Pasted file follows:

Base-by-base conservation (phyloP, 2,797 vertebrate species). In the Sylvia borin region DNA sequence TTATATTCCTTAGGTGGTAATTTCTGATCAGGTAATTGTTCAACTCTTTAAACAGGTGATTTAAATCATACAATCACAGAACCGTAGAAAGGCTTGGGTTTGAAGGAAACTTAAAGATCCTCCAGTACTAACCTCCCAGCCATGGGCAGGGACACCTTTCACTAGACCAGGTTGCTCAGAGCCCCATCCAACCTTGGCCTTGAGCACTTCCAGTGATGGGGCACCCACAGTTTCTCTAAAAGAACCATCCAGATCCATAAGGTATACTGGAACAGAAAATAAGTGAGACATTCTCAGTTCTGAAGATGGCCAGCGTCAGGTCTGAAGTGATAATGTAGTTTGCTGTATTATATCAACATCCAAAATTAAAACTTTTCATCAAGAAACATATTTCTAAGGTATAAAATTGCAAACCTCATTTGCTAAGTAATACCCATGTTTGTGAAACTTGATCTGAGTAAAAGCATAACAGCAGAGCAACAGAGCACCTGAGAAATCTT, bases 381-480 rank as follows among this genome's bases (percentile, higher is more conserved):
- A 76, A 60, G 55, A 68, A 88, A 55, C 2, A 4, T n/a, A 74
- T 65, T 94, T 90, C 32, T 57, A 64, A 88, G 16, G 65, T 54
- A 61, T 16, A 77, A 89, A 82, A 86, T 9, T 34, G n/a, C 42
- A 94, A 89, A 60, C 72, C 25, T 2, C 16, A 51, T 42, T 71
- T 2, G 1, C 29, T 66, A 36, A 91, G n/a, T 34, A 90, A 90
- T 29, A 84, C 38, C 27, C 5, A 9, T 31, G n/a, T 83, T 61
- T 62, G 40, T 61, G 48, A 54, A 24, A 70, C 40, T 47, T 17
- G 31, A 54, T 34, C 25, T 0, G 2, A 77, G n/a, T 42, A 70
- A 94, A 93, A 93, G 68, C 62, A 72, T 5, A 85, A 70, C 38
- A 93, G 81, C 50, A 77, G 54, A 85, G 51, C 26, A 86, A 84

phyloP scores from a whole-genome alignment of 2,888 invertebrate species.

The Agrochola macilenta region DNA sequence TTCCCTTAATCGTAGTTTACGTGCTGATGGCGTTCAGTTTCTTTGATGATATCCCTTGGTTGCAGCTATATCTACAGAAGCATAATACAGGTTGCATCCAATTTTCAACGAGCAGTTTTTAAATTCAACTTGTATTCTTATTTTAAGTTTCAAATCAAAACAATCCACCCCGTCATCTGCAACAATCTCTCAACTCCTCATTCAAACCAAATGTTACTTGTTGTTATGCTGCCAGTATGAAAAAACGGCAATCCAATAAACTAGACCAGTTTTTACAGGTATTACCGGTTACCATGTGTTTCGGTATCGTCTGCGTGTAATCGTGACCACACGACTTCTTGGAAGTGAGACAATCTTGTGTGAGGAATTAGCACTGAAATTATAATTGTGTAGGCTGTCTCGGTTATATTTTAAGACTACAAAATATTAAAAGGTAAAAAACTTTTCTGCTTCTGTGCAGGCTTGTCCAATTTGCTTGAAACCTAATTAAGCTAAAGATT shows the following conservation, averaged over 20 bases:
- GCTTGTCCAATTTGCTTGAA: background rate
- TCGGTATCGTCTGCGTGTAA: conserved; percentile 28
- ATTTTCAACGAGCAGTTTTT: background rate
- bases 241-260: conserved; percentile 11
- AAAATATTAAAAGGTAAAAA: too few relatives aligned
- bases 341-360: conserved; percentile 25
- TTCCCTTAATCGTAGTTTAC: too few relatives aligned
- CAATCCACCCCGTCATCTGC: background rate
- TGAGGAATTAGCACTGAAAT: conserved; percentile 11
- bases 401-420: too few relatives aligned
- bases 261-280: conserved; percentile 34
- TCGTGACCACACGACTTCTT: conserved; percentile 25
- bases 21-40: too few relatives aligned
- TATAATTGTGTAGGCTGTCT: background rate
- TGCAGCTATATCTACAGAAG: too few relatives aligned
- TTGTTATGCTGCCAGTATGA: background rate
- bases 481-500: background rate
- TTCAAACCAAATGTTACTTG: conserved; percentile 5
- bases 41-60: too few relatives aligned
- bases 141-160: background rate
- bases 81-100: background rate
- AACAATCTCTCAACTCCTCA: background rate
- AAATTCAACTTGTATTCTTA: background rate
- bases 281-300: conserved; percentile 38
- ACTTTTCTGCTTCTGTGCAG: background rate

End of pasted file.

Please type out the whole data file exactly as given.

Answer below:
Base-by-base conservation (phyloP, 2,797 vertebrate species). In the Sylvia borin region DNA sequence TTATATTCCTTAGGTGGTAATTTCTGATCAGGTAATTGTTCAACTCTTTAAACAGGTGATTTAAATCATACAATCACAGAACCGTAGAAAGGCTTGGGTTTGAAGGAAACTTAAAGATCCTCCAGTACTAACCTCCCAGCCATGGGCAGGGACACCTTTCACTAGACCAGGTTGCTCAGAGCCCCATCCAACCTTGGCCTTGAGCACTTCCAGTGATGGGGCACCCACAGTTTCTCTAAAAGAACCATCCAGATCCATAAGGTATACTGGAACAGAAAATAAGTGAGACATTCTCAGTTCTGAAGATGGCCAGCGTCAGGTCTGAAGTGATAATGTAGTTTGCTGTATTATATCAACATCCAAAATTAAAACTTTTCATCAAGAAACATATTTCTAAGGTATAAAATTGCAAACCTCATTTGCTAAGTAATACCCATGTTTGTGAAACTTGATCTGAGTAAAAGCATAACAGCAGAGCAACAGAGCACCTGAGAAATCTT, bases 381-480 rank as follows among this genome's bases (percentile, higher is more conserved):
- A 76, A 60, G 55, A 68, A 88, A 55, C 2, A 4, T n/a, A 74
- T 65, T 94, T 90, C 32, T 57, A 64, A 88, G 16, G 65, T 54
- A 61, T 16, A 77, A 89, A 82, A 86, T 9, T 34, G n/a, C 42
- A 94, A 89, A 60, C 72, C 25, T 2, C 16, A 51, T 42, T 71
- T 2, G 1, C 29, T 66, A 36, A 91, G n/a, T 34, A 90, A 90
- T 29, A 84, C 38, C 27, C 5, A 9, T 31, G n/a, T 83, T 61
- T 62, G 40, T 61, G 48, A 54, A 24, A 70, C 40, T 47, T 17
- G 31, A 54, T 34, C 25, T 0, G 2, A 77, G n/a, T 42, A 70
- A 94, A 93, A 93, G 68, C 62, A 72, T 5, A 85, A 70, C 38
- A 93, G 81, C 50, A 77, G 54, A 85, G 51, C 26, A 86, A 84

phyloP scores from a whole-genome alignment of 2,888 invertebrate species.

The Agrochola macilenta region DNA sequence TTCCCTTAATCGTAGTTTACGTGCTGATGGCGTTCAGTTTCTTTGATGATATCCCTTGGTTGCAGCTATATCTACAGAAGCATAATACAGGTTGCATCCAATTTTCAACGAGCAGTTTTTAAATTCAACTTGTATTCTTATTTTAAGTTTCAAATCAAAACAATCCACCCCGTCATCTGCAACAATCTCTCAACTCCTCATTCAAACCAAATGTTACTTGTTGTTATGCTGCCAGTATGAAAAAACGGCAATCCAATAAACTAGACCAGTTTTTACAGGTATTACCGGTTACCATGTGTTTCGGTATCGTCTGCGTGTAATCGTGACCACACGACTTCTTGGAAGTGAGACAATCTTGTGTGAGGAATTAGCACTGAAATTATAATTGTGTAGGCTGTCTCGGTTATATTTTAAGACTACAAAATATTAAAAGGTAAAAAACTTTTCTGCTTCTGTGCAGGCTTGTCCAATTTGCTTGAAACCTAATTAAGCTAAAGATT shows the following conservation, averaged over 20 bases:
- GCTTGTCCAATTTGCTTGAA: background rate
- TCGGTATCGTCTGCGTGTAA: conserved; percentile 28
- ATTTTCAACGAGCAGTTTTT: background rate
- bases 241-260: conserved; percentile 11
- AAAATATTAAAAGGTAAAAA: too few relatives aligned
- bases 341-360: conserved; percentile 25
- TTCCCTTAATCGTAGTTTAC: too few relatives aligned
- CAATCCACCCCGTCATCTGC: background rate
- TGAGGAATTAGCACTGAAAT: conserved; percentile 11
- bases 401-420: too few relatives aligned
- bases 261-280: conserved; percentile 34
- TCGTGACCACACGACTTCTT: conserved; percentile 25
- bases 21-40: too few relatives aligned
- TATAATTGTGTAGGCTGTCT: background rate
- TGCAGCTATATCTACAGAAG: too few relatives aligned
- TTGTTATGCTGCCAGTATGA: background rate
- bases 481-500: background rate
- TTCAAACCAAATGTTACTTG: conserved; percentile 5
- bases 41-60: too few relatives aligned
- bases 141-160: background rate
- bases 81-100: background rate
- AACAATCTCTCAACTCCTCA: background rate
- AAATTCAACTTGTATTCTTA: background rate
- bases 281-300: conserved; percentile 38
- ACTTTTCTGCTTCTGTGCAG: background rate